Four ways to get more trade sales leads


Four ways to get more trade sales leadsThe great thing about generating more sales leads is that it gives you more choice. You can be more choosy about customers, or you can raise your prices, or do a little of both. You also have the option to pursue growth

Benjamin Dyer of Powered Now looks at how to increase the number of sales leads coming into your business.

1. Create happy customers

Amazon has reached its pre-eminent position as one of the largest companies in the world with one primary mission: "to be the most customer-obsessed company in the world".

Speaking with many of our own trade customers, it is clear that the most successful, like Amazon, all concentrate on the quality of their work and the overall customer experience.

In business generally, and in trade companies in particular, doing great work and providing an excellent service is the way to bag recommendations - which in turn results in more enquiries and interest.

2. Own your website

The majority of work in the trade industry comes from recommendations, but plenty still comes from other sources. Many homeowners search the internet to find new trade companies.

That's why your own website is so important. The good news is that you can create your own site fairly easily, using a template service that lets you put it together fairly easily.

3. Get all the free advertising that you can

There are a surprising number of ways to get free publicity if you make the effort. In the trade, you can put details of your business in big lettering on your vans and hand out business cards to every customer and prospect.

If a client doesn't object, there may be an opportunity to put a board up outside their premises with your details. Many companies ask their staff to wear a branded uniform. Everything helps.

4. Consider the online directories

According to Bradstone Assured, 90% of homeowners consult online review sites when searching for a new tradesperson if they don't have a personal recommendation.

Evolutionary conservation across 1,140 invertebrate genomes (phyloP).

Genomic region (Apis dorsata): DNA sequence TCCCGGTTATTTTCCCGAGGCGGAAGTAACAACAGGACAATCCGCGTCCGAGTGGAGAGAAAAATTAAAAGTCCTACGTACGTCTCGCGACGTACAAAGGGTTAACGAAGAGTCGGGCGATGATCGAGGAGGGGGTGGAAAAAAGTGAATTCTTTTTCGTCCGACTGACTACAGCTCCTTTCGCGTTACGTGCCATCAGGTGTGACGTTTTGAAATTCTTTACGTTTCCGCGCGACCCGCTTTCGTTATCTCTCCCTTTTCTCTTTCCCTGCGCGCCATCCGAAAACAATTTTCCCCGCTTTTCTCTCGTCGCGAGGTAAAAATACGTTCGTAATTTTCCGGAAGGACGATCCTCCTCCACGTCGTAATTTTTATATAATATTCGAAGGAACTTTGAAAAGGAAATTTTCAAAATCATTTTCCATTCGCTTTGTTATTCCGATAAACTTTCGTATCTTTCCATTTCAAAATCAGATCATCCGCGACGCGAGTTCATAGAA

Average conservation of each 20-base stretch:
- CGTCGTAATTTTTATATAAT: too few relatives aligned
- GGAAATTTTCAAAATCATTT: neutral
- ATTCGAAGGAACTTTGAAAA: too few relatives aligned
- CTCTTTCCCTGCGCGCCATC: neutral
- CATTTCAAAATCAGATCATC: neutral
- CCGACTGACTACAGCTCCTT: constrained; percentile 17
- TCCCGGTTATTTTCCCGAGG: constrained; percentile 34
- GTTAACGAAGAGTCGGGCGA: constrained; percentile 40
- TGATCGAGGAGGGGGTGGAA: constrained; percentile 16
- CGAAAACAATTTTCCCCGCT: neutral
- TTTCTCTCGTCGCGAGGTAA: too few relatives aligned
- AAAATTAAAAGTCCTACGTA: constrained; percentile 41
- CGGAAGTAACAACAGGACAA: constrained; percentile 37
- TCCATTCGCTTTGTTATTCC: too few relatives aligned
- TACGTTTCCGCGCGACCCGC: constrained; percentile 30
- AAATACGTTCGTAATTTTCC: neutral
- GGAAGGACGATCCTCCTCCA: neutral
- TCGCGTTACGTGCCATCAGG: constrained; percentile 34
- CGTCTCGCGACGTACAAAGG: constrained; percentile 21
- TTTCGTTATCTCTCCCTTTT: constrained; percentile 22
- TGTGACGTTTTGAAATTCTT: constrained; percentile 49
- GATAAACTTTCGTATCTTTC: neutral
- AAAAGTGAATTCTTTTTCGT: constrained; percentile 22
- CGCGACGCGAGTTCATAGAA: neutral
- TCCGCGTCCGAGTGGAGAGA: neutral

Commercial directories that exploit this include Checkatrade, Rated People and MyBuilder. They curate 'vetted' trade businesses, supported by customer reviews, charging the tradesperson for any leads they generate through the platform.

In addition, there is the Which? Trusted Traders scheme. This is a little different, in that it is intended to provide reassurance, and this scheme works the hardest to make sure all of their recommended businesses are genuinely good.

The main benefit to local trade companies of these online services is the ability to turn the lead tap on or off. That means that leads are only generated when they are needed, enabling businesses to balance the incoming workload better. The theory is great, and has definitely worked for some businesses.

At the same time, there may be drawbacks. For example, many tradespeople believe that reviews are fake or rigged and can't be trusted, and some feel that there's too much of a focus on price rather than service quality.

There is no simple answer - the best advice is to experiment, to see if these services really work for you.

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Ben Dyer

Ben Dyer is CEO of Powered Now, provider of invoicing, estimating and scheduling software for small businesses. Ben was previously CEO of SellerDeck which he joined in 2008, after working for Xyratex, BSkyB and BAE Systems.